Mad Men. The Walking Dead. Breaking Bad. True Blood. The Wire…
The best of cable TV over the past few years has re-invigorated the medium. People talk about television drama now in a way they haven’t for a long time, that is, with irony-free interest and brainy passions. The dinner party intelligentsia can analyze Don Draper at length without shame, without worrying about the conversation being dumbed down or a fellow guest wondering if she has shown up at the wrong address. You hear fewer educated sorts bragging about not owning a television and more of them buying whole seasons of favourite shows and viewing them, in a ravenous swallow, over the course of a few evenings. So how did TV manage this turnaround (or at least partial turnaround) from dismissably vapid to meaty substance? Simple. TV became novels.
People still read, of course. They will always read. But I have this theory: as much of so-called serious fiction has turned its back on story in favour of message or affirmation or obvious theme – as it specializes in handy book club discussion points over raw narrative – TV drama has stepped in to fill the gap. The best of cable (and some broadcast) storytelling does what novels do, or used to do: it draws flesh-and-blood characters and inserts them into high stakes situations and then surprises us with how they respond, what they do, the mistakes they make. The best examples of this (Breaking Bad, in my opinion) don’t show essentially good people doing essentially good things (the Oprah model) but nakedly real people doing nakedly real things. These shows trouble us as they entertain us, leaving aside the pre-chewed moral lessons of so much so-called literary fiction. They trade instead in ambiguity, understandable villainy, the grey zones that make up our actual lived lives (as opposed to life as we might wish it to be).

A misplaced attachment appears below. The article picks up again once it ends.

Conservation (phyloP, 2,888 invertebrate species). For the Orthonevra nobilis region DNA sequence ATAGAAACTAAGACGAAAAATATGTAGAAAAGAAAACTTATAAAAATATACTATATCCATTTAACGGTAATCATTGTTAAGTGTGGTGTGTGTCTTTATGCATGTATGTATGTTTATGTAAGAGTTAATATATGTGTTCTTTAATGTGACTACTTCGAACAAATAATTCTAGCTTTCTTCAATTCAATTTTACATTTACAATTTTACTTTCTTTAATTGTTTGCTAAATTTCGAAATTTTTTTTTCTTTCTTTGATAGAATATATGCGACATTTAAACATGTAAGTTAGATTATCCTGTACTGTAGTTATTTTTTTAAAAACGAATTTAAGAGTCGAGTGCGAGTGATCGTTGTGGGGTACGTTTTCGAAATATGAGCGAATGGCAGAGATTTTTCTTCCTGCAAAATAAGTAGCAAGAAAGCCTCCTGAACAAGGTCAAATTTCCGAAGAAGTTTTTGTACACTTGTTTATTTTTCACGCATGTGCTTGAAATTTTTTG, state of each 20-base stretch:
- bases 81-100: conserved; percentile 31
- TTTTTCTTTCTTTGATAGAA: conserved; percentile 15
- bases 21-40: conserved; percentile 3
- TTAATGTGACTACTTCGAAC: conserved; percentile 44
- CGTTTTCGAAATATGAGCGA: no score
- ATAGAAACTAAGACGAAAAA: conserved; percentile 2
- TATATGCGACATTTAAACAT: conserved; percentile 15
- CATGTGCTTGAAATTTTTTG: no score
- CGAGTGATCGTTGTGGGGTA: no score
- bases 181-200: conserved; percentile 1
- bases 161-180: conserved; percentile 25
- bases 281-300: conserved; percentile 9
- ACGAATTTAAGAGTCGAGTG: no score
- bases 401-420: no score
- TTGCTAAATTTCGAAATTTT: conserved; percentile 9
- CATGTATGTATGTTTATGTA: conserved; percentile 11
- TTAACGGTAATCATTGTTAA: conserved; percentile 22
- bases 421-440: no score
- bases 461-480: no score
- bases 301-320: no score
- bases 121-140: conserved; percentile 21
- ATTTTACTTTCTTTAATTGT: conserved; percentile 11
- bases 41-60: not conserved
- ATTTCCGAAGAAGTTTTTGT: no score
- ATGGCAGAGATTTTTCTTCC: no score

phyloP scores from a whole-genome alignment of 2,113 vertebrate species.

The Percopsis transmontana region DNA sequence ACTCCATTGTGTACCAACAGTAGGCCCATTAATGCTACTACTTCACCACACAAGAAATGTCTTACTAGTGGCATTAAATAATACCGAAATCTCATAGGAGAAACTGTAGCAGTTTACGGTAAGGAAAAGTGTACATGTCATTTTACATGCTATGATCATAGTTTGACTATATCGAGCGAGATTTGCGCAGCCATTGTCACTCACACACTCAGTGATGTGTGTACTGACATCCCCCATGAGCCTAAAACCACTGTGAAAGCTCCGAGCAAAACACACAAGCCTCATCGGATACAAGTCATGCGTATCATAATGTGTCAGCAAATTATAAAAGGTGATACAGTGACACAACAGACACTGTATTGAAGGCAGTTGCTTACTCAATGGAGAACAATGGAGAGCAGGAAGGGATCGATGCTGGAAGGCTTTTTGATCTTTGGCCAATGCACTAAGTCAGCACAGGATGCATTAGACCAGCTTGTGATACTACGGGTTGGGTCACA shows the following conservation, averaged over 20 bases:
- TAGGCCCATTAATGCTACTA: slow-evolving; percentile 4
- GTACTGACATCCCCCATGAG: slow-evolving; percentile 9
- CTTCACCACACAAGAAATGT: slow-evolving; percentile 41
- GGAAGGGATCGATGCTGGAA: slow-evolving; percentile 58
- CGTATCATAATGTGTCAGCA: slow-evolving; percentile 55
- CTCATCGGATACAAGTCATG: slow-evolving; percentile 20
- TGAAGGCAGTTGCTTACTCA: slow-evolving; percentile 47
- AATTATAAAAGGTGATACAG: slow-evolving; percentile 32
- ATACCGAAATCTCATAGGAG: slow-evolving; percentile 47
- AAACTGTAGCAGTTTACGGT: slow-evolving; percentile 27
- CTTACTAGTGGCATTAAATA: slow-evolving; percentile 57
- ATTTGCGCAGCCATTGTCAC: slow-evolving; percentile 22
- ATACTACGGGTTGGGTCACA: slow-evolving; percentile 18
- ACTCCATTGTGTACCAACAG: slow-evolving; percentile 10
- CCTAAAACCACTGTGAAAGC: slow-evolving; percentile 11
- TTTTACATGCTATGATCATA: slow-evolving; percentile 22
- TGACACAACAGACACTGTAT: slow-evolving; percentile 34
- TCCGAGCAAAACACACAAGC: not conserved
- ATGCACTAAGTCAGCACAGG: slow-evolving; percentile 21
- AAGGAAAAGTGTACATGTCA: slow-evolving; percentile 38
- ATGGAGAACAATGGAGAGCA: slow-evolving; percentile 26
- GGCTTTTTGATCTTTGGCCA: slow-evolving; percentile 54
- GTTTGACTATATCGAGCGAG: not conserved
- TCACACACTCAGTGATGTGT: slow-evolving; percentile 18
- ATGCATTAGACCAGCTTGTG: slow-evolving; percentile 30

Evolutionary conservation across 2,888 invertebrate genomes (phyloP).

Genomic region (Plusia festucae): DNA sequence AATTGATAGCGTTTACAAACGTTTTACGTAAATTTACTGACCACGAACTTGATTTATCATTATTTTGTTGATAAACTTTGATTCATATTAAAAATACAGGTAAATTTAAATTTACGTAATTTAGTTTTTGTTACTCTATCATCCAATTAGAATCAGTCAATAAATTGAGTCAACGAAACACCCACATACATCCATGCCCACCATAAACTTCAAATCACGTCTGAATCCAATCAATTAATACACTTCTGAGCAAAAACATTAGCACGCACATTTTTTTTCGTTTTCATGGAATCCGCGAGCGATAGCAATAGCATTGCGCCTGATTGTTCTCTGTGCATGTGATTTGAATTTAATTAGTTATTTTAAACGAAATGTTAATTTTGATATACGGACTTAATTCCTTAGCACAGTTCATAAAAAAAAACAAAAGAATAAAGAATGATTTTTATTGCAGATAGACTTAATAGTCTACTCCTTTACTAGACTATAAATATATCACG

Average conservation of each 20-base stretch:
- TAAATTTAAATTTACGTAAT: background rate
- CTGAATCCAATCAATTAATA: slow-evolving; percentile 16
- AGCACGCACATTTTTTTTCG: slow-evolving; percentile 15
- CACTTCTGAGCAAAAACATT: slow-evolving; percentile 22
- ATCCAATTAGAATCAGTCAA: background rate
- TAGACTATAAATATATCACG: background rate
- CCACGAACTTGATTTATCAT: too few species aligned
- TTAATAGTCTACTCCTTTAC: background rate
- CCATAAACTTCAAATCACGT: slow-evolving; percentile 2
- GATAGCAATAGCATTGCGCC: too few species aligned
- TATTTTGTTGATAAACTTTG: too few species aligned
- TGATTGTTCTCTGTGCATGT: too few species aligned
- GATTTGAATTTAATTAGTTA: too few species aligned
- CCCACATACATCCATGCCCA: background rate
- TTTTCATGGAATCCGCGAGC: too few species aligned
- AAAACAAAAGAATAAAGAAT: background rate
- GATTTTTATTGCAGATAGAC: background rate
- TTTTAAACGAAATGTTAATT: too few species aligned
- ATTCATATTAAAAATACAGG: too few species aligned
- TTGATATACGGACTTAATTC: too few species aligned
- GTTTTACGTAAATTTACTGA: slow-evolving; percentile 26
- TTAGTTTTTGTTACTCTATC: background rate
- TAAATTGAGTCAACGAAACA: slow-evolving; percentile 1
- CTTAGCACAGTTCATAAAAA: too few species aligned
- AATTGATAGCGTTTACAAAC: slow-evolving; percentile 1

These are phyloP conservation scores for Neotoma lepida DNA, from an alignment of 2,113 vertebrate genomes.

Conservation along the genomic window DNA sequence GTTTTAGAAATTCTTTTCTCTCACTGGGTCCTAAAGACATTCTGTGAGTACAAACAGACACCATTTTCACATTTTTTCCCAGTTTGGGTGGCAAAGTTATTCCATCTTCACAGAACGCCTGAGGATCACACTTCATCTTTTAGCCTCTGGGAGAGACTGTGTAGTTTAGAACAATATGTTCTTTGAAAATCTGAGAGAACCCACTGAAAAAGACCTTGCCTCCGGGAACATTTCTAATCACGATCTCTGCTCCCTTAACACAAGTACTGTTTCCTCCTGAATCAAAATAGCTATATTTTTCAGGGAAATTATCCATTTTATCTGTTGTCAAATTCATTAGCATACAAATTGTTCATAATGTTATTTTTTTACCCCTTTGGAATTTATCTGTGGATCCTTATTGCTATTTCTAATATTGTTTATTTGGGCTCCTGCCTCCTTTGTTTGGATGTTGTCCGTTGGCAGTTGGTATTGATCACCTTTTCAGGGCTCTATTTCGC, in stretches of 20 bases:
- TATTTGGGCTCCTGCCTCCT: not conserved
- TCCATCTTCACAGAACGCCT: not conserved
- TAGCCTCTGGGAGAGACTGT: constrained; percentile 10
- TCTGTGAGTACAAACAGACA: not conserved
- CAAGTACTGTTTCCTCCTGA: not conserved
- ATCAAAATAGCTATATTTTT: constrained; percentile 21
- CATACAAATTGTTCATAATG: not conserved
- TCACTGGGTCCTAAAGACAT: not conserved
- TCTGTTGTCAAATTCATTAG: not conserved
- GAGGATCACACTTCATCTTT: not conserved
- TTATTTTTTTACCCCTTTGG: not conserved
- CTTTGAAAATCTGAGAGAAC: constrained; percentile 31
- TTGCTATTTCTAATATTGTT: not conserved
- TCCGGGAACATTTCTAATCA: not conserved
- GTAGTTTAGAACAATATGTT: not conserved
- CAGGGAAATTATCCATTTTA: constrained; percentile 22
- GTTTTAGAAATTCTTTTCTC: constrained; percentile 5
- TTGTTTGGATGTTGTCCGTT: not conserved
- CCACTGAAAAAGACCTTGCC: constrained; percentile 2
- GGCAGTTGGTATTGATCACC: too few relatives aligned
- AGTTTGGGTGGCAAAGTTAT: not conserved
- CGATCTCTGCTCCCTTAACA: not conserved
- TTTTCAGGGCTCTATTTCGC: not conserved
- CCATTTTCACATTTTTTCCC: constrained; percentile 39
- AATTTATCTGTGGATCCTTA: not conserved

This is not to say, by the way, that TV has trumped the novel. Not yet. But there are now a growing number of dramas on our screens so good – so literary, in the true sense of the term – that they offer a pointed reminder of not only what television can be, but books too.